Duckworth died Oct. 18 at a Chicago hospice after a brief illness, said Thea Burger, her agent.
She was both a master of ceramics and of escaping easy definition, the Washington Post said in a 2006 article on a traveling retrospective of Duckworth's work, which was shown at the Smithsonian's Renwick Gallery.
Many of her large-scale murals and sculptures also graced lobbies, airport terminals and other public spaces.
A native of Germany who moved to England when she was 17, Duckworth came to the United States in 1964 to teach at the University of Chicago. Her first commission was "Earth Water and Sky," a 400-square-foot stoneware mural for the entryway of the university's geophysics building.
In the 1970s, she received a commission for "Clouds Over Lake Michigan," a mural that was displayed first in a bank and later in the lobby of the Chicago Board of Trade building. It is a sweeping piece of relief that incorporates meteorological and geological themes.
"That was really a breakthrough piece for her. She really found her voice and form in that piece," said Michael Dunbar, her friend and a sculptor who is an art in architecture coordinator for the state of Illinois.
Most of her sculptures are abstract pieces, shaped in stone, porcelain and bronze. She refused to name them because she wanted "people to have their own fantasy or ideas about it, and not mine," Duckworth told CBS News in 2006.
In addition to her large public works, she created smaller pieces in unglazed white porcelain that included a cup and blade series and tabletop figures.
When her traveling exhibit stopped at the Long Beach Museum of Art in 2006, bird-shaped pieces in the lobby gave way to three "unwieldy vessels" that suggested "ostriches with their heads stuck in the sand or sleeping ducks standing on one leg, their heads tucked underwing," art reviewer David Pagel wrote in The Times.
"Such whimsical associations are the heart and soul of Duckworth's art, in which simple shapes invite whimsical stories and embrace the sensual side of a very gentle Surrealism," Pagel wrote in 2006.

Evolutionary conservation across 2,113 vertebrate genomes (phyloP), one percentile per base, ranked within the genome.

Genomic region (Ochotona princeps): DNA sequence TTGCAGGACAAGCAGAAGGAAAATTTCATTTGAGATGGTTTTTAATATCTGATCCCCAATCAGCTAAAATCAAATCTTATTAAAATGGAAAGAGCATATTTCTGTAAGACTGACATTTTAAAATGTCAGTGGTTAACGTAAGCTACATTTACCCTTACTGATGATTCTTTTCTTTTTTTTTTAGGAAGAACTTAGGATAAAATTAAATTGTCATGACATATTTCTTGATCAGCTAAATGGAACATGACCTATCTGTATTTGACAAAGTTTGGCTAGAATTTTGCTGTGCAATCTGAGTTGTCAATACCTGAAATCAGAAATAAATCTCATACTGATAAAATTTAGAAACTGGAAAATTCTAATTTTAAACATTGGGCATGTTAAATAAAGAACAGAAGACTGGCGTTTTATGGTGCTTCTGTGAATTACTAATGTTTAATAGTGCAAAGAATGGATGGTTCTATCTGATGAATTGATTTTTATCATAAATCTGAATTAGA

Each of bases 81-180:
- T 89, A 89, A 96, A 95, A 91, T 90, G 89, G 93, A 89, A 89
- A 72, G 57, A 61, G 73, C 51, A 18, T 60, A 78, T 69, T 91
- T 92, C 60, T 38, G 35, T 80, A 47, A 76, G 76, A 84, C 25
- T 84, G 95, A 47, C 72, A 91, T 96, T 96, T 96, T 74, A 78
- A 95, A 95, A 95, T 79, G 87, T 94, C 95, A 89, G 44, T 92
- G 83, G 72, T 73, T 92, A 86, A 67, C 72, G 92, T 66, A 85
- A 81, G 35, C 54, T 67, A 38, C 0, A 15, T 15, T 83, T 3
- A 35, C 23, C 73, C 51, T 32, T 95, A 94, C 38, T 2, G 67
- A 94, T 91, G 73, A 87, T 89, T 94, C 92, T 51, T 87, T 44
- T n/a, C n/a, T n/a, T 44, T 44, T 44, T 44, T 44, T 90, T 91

Born Ruth Windmuller in Hamburg, Germany, on April 10, 1919, she was the youngest of five children. A sickly child, she learned to draw at an early age after a physician prescribed isolation to help her health.
During the rise of Hitler's regime, she fled at 17 with her family to England because her father was Jewish.
She studied at the Liverpool School of Art, the Hammersmith School of Art and the prestigious Central School of Arts and Crafts in London, where she later taught.
The war years were hardscrabble, and she worked at a munitions factory, cleaning the dies in which bullets were cast. She also carved roses and ivy leaves on tombstones.
After the war, she met her future husband, Aidron Duckworth, at a party. They married in 1949 but divorced 17 years later. One byproduct of an unsuccessful marriage, she later said, was that she could devote a lot of time to her work.
A brother who had pledged to always support her as an artist died at sea during World War II, and a sister was diagnosed as a schizophrenic.
Duckworth fought depression, engaged in years of psychoanalysis and found expression in her art.
She started out by carving stone but moved quickly to clay.
She approached the medium as a sculptor rather than with the traditional methods of a potter and was influenced by such modernist sculptors as Henry Moore and Isamu Noguchi, as well as primitive work and ancient carvings.
Duckworth lived on the second floor of the space she renovated in the early 1980s in a pickle factory on Chicago's North Side.
A large opening in the floor allowed her to look down from her home to see her murals in progress and envision how they would look on a wall.
Nature remained her inspiration, and many of her ideas took root in a courtyard garden.
Duckworth is survived by her sister, Ilse Windmuller, of Wales.